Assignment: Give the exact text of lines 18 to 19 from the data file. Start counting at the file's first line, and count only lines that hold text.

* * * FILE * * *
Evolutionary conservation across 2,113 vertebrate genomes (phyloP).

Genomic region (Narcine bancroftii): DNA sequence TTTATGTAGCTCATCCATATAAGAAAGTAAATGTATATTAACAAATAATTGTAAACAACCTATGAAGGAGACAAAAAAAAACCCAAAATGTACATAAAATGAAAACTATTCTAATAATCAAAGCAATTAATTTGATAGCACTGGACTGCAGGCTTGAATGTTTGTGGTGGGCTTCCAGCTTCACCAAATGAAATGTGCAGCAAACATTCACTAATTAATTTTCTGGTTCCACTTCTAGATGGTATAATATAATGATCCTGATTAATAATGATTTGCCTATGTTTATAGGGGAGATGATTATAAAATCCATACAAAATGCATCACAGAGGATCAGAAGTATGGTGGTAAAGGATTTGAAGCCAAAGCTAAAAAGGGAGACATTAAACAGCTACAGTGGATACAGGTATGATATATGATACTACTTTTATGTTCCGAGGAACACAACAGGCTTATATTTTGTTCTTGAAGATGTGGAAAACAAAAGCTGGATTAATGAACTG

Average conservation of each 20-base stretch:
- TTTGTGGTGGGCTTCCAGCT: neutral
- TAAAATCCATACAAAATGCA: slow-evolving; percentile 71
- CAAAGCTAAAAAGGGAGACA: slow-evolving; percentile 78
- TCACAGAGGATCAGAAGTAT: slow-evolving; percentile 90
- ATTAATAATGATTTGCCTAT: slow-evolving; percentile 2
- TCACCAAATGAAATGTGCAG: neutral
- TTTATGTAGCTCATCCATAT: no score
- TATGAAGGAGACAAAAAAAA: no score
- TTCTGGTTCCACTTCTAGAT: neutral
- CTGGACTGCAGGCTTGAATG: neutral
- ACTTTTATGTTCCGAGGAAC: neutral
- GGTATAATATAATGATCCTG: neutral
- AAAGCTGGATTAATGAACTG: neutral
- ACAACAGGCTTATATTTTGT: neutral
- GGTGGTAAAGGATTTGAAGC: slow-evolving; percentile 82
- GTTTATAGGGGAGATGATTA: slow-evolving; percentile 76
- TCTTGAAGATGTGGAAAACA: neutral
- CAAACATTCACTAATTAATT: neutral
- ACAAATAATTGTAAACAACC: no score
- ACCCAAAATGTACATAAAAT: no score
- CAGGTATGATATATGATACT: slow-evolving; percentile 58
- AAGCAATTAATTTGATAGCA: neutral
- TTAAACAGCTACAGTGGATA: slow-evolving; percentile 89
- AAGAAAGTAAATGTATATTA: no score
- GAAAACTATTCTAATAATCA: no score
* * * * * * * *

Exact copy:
- GGTGGTAAAGGATTTGAAGC: slow-evolving; percentile 82
- GTTTATAGGGGAGATGATTA: slow-evolving; percentile 76